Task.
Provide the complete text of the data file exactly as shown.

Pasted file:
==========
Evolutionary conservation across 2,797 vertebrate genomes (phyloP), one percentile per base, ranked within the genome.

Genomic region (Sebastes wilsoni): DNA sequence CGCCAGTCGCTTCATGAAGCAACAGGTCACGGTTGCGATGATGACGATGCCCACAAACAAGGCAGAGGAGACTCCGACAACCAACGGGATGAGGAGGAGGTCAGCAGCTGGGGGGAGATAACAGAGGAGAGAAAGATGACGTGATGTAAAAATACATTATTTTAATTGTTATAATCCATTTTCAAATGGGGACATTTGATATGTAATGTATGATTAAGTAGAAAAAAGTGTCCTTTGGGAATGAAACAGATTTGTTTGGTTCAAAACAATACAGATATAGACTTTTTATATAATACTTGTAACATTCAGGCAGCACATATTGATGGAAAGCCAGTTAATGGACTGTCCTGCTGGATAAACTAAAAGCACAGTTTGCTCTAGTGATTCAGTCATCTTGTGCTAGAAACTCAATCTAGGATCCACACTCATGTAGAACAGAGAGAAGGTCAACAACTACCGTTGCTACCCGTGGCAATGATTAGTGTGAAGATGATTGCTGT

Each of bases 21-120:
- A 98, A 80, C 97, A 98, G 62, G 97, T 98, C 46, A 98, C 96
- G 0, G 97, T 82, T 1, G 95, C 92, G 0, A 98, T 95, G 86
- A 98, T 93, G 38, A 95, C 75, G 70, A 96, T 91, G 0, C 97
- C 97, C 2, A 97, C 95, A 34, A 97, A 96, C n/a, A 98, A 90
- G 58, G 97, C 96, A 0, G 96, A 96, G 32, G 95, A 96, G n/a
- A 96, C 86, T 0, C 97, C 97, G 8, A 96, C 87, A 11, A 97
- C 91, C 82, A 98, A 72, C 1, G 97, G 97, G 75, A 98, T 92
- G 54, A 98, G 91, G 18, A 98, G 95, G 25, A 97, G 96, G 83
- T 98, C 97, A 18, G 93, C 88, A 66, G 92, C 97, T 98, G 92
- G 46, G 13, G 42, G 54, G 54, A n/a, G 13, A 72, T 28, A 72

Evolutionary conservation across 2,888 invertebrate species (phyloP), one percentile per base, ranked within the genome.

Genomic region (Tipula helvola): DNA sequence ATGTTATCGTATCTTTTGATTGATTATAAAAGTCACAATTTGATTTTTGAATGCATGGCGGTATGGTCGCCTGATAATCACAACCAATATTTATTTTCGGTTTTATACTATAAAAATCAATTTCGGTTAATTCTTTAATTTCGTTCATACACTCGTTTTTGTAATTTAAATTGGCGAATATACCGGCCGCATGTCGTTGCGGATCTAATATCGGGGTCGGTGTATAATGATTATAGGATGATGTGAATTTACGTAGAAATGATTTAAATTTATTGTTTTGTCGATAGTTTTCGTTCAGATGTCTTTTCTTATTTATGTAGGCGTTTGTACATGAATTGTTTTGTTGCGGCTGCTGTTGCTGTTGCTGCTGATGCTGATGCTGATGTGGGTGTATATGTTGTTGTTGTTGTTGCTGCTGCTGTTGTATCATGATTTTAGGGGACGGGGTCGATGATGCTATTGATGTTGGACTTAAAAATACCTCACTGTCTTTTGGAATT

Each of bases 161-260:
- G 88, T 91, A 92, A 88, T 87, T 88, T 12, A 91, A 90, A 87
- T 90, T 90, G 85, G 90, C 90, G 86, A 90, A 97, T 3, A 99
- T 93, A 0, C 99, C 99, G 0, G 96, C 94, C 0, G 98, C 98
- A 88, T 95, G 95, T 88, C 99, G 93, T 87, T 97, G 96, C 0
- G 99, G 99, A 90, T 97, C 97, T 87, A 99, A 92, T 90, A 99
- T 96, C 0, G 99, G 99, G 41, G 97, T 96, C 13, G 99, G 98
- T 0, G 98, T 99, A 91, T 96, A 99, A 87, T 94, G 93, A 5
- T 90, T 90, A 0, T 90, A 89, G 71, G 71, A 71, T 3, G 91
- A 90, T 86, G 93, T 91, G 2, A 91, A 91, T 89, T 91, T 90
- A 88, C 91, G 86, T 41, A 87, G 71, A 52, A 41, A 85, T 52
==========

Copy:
Evolutionary conservation across 2,797 vertebrate genomes (phyloP), one percentile per base, ranked within the genome.

Genomic region (Sebastes wilsoni): DNA sequence CGCCAGTCGCTTCATGAAGCAACAGGTCACGGTTGCGATGATGACGATGCCCACAAACAAGGCAGAGGAGACTCCGACAACCAACGGGATGAGGAGGAGGTCAGCAGCTGGGGGGAGATAACAGAGGAGAGAAAGATGACGTGATGTAAAAATACATTATTTTAATTGTTATAATCCATTTTCAAATGGGGACATTTGATATGTAATGTATGATTAAGTAGAAAAAAGTGTCCTTTGGGAATGAAACAGATTTGTTTGGTTCAAAACAATACAGATATAGACTTTTTATATAATACTTGTAACATTCAGGCAGCACATATTGATGGAAAGCCAGTTAATGGACTGTCCTGCTGGATAAACTAAAAGCACAGTTTGCTCTAGTGATTCAGTCATCTTGTGCTAGAAACTCAATCTAGGATCCACACTCATGTAGAACAGAGAGAAGGTCAACAACTACCGTTGCTACCCGTGGCAATGATTAGTGTGAAGATGATTGCTGT

Each of bases 21-120:
- A 98, A 80, C 97, A 98, G 62, G 97, T 98, C 46, A 98, C 96
- G 0, G 97, T 82, T 1, G 95, C 92, G 0, A 98, T 95, G 86
- A 98, T 93, G 38, A 95, C 75, G 70, A 96, T 91, G 0, C 97
- C 97, C 2, A 97, C 95, A 34, A 97, A 96, C n/a, A 98, A 90
- G 58, G 97, C 96, A 0, G 96, A 96, G 32, G 95, A 96, G n/a
- A 96, C 86, T 0, C 97, C 97, G 8, A 96, C 87, A 11, A 97
- C 91, C 82, A 98, A 72, C 1, G 97, G 97, G 75, A 98, T 92
- G 54, A 98, G 91, G 18, A 98, G 95, G 25, A 97, G 96, G 83
- T 98, C 97, A 18, G 93, C 88, A 66, G 92, C 97, T 98, G 92
- G 46, G 13, G 42, G 54, G 54, A n/a, G 13, A 72, T 28, A 72

Evolutionary conservation across 2,888 invertebrate species (phyloP), one percentile per base, ranked within the genome.

Genomic region (Tipula helvola): DNA sequence ATGTTATCGTATCTTTTGATTGATTATAAAAGTCACAATTTGATTTTTGAATGCATGGCGGTATGGTCGCCTGATAATCACAACCAATATTTATTTTCGGTTTTATACTATAAAAATCAATTTCGGTTAATTCTTTAATTTCGTTCATACACTCGTTTTTGTAATTTAAATTGGCGAATATACCGGCCGCATGTCGTTGCGGATCTAATATCGGGGTCGGTGTATAATGATTATAGGATGATGTGAATTTACGTAGAAATGATTTAAATTTATTGTTTTGTCGATAGTTTTCGTTCAGATGTCTTTTCTTATTTATGTAGGCGTTTGTACATGAATTGTTTTGTTGCGGCTGCTGTTGCTGTTGCTGCTGATGCTGATGCTGATGTGGGTGTATATGTTGTTGTTGTTGTTGCTGCTGCTGTTGTATCATGATTTTAGGGGACGGGGTCGATGATGCTATTGATGTTGGACTTAAAAATACCTCACTGTCTTTTGGAATT

Each of bases 161-260:
- G 88, T 91, A 92, A 88, T 87, T 88, T 12, A 91, A 90, A 87
- T 90, T 90, G 85, G 90, C 90, G 86, A 90, A 97, T 3, A 99
- T 93, A 0, C 99, C 99, G 0, G 96, C 94, C 0, G 98, C 98
- A 88, T 95, G 95, T 88, C 99, G 93, T 87, T 97, G 96, C 0
- G 99, G 99, A 90, T 97, C 97, T 87, A 99, A 92, T 90, A 99
- T 96, C 0, G 99, G 99, G 41, G 97, T 96, C 13, G 99, G 98
- T 0, G 98, T 99, A 91, T 96, A 99, A 87, T 94, G 93, A 5
- T 90, T 90, A 0, T 90, A 89, G 71, G 71, A 71, T 3, G 91
- A 90, T 86, G 93, T 91, G 2, A 91, A 91, T 89, T 91, T 90
- A 88, C 91, G 86, T 41, A 87, G 71, A 52, A 41, A 85, T 52